A Chance to Win: Boyhood, Baseball, and the Struggle for Redemption in the Inner City (Hardcover)
Boyhood, Baseball, and the Struggle for Redemption in the Inner City
Henry Holt & Company, 9780805092875, 274pp.
Publication Date: May 7, 2013
A Pulitzer Prize-winning journalist follows an embattled Little League team in inner-city Newark, New Jersey, revealing the complex realities of urban life in one of America's most dangerous cities
When Rodney Mason, an ex-con drug dealer from Newark's rough South Ward, was shot and paralyzed, he vowed to turn his life around. A former high-school pitching ace with a 93 mph fastball, Mason decided to form a Little League team to help boys avoid the street life that had claimed his youth and mobility. Predictably, the players struggle they endure poverty, unstable family lives with few positive male role models, failing schools, and dangerous neighborhoods but through the fists and tears, lopsided losses and rare victories, this bunch of misfits becomes a team, and in doing so gives the community something to root for. With in-depth reporting, fascinating characters, and vivid prose, Jonathan Schuppe's "A Chance to Win" is both a penetrating, true-to-life portrait of what's at stake for kids growing up poor in America's inner cities and a portrait of Newark itself, a struggling city that has recently known great hope as well as failure.
About the Author
Praise For A Chance to Win: Boyhood, Baseball, and the Struggle for Redemption in the Inner City…
"[A] deep excavation . . . told with consummate empathy."—The New York Times Book Review"A compelling book."—The Washington Post"Honest and gritty."—Newark Star Ledger "[A Chance to Win] reads like a mix between Friday Night Lights by Buzz Bissinger and Random Family by Adrian Nicole LeBlanc — tough acts that Schuppe gracefully follows."—Bookriot.com"A lively work of literary nonfiction [that] vividly illustrates the often fierce struggles of a small group of people [and] offers a larger truth about the city. . . Jonathan Schuppe gives dignified, poetic voice to [Newark’s] struggle." —Inside Jersey "It may be peculiar to describe a book that looks unflinchingly at urban poverty as wonderful, but in the sense that this account will open eyes and maybe a few minds, wonderful just might apply."—Booklist (starred review)"A compelling portrait of inner-city struggles . . . Schuppe’s punchy journalistic style serves the material well." —Kirkus "This is one of the most powerful books of narrative non-fiction I've read in years. Schuppe has assembled an unremarkable and yet unforgettable cast -- led by a paralyzed ex-con-cum-little-league-coach -- and told their story with clear-eyed compassion and grace. The result is somehow both understated and majestic." —Jonathan Mahler, author of Ladies and Gentlemen, The Bronx is Burning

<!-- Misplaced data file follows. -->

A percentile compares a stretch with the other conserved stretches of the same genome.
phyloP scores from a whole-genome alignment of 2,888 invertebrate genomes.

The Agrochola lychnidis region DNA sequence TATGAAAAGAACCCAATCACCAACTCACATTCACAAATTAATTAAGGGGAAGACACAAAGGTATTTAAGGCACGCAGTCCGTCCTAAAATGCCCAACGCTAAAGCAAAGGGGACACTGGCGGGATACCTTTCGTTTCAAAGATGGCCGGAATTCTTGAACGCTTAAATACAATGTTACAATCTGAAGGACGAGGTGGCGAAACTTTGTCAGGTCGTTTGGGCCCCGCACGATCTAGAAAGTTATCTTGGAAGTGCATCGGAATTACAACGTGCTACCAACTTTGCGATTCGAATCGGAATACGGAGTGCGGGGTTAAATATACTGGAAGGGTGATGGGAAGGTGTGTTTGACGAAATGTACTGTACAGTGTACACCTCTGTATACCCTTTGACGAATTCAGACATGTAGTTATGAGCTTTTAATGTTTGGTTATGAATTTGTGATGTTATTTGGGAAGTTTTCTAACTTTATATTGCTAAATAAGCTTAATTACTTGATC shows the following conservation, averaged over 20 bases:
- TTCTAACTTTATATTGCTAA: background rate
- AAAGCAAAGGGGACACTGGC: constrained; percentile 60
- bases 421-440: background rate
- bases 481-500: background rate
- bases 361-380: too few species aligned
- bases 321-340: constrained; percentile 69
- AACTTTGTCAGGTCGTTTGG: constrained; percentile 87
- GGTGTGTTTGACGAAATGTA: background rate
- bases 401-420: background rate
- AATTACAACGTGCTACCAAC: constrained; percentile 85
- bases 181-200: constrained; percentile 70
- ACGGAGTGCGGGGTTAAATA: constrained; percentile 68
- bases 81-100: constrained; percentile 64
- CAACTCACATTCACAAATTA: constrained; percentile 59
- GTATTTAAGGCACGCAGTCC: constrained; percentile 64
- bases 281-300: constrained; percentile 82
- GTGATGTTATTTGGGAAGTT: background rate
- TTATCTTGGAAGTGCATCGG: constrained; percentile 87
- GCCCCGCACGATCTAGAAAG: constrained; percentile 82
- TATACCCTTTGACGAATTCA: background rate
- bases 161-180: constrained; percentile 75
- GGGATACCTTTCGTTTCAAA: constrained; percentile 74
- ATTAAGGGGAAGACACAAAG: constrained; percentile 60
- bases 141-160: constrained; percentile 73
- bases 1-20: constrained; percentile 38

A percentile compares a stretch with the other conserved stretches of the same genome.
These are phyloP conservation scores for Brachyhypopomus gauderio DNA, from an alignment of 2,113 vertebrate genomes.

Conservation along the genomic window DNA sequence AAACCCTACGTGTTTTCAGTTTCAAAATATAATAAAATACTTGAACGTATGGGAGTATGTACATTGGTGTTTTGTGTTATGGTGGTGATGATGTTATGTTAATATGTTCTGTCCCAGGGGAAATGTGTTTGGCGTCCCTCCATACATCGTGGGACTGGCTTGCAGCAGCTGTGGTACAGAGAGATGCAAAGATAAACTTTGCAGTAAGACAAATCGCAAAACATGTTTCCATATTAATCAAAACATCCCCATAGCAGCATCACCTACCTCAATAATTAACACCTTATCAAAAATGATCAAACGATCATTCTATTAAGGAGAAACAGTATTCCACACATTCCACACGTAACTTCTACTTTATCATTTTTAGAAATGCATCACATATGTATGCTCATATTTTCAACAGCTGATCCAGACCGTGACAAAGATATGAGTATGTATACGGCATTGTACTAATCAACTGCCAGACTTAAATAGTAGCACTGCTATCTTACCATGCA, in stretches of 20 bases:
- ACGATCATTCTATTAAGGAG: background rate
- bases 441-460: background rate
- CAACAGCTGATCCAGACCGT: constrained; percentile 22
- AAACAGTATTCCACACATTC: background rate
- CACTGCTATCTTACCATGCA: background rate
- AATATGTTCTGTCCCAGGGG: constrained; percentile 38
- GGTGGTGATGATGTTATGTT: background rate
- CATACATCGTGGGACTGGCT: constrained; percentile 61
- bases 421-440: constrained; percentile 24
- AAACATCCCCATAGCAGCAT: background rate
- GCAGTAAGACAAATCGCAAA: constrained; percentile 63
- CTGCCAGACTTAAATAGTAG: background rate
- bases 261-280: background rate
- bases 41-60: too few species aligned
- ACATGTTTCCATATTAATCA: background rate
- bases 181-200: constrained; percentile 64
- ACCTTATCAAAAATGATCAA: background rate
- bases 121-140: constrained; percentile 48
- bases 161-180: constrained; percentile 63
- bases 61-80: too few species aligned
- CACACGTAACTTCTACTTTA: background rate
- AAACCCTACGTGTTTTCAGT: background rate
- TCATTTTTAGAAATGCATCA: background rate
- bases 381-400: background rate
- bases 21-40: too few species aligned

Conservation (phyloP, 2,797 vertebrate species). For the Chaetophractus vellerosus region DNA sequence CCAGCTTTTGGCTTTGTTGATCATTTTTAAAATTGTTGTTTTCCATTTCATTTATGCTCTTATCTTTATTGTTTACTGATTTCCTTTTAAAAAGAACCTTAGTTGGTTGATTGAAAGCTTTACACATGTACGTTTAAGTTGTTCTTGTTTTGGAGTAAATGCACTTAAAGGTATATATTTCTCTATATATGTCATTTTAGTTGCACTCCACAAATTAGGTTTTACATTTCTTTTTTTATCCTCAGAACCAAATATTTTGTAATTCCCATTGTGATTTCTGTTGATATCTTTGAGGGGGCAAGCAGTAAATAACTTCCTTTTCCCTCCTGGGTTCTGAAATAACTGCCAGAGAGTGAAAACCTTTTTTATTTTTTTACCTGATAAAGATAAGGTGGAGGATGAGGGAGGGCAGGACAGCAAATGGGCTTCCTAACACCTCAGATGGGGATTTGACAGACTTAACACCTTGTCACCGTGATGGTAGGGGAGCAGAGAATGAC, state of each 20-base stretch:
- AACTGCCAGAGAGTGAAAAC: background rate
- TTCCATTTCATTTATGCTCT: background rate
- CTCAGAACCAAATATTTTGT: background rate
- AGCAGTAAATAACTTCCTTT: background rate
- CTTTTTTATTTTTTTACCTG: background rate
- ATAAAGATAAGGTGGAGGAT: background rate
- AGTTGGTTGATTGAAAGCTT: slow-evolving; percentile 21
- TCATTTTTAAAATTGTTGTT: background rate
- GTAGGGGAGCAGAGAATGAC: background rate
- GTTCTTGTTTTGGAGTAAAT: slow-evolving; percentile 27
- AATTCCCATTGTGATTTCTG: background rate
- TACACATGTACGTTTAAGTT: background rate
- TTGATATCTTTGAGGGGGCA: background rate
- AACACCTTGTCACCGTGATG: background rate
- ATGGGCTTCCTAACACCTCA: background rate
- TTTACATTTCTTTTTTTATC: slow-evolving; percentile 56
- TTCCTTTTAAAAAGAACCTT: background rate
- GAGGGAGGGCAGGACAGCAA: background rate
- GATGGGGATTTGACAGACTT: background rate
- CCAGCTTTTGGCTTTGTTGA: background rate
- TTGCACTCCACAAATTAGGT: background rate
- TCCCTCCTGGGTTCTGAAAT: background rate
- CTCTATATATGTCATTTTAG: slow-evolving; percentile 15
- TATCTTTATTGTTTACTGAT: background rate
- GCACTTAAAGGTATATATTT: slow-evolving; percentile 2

"Sobering yet inspiring, Jonathan Schuppe's A Chance to Win is one terrific read, an extraordinary journey with a cast of characters who will stay with you. I found myself on the edge of my seat rooting for Rodney Mason and his young protégés, and ruminating on what it really means to find redemption." —Alex Kotlowitz, There Are No Children Here
"A man with no legs teaches the forgotten children of Newark how to run for glory. Amazing, and all true. Jon Schuppe has written an extraordinary book of the human spirit. This powerful narrative—brilliantly reported and passionately rendered—is a true journey of the heart. The aching heart, in fact, of a still-great nation, revealed by those left behind, who still—somehow—find a way to believe in America's promise."—Ron Suskind, Pulitzer Prize-winning journalist and author of A Hope in the Unseen, An American Odyssey from the Inner City to the Ivy League
"A Chance to Win is a model of intimate reporting, an exemplar of lucid prose, and a demonstration of genuine courage. It will take most readers into a world that they do not know, and they will be rewarded for the venture." —Daniel Okrent, author of Last Call: The Rise and Fall of Prohibition
"A Chance to Win will take its rightful place as a classic of American urban life. Through superb reporting and compelling empathy, it makes us care passionately about the characters and their struggles. The story is by turns sad, inspiring, disturbing, hopeful and all true."—Jonathan Alter, author of The Promise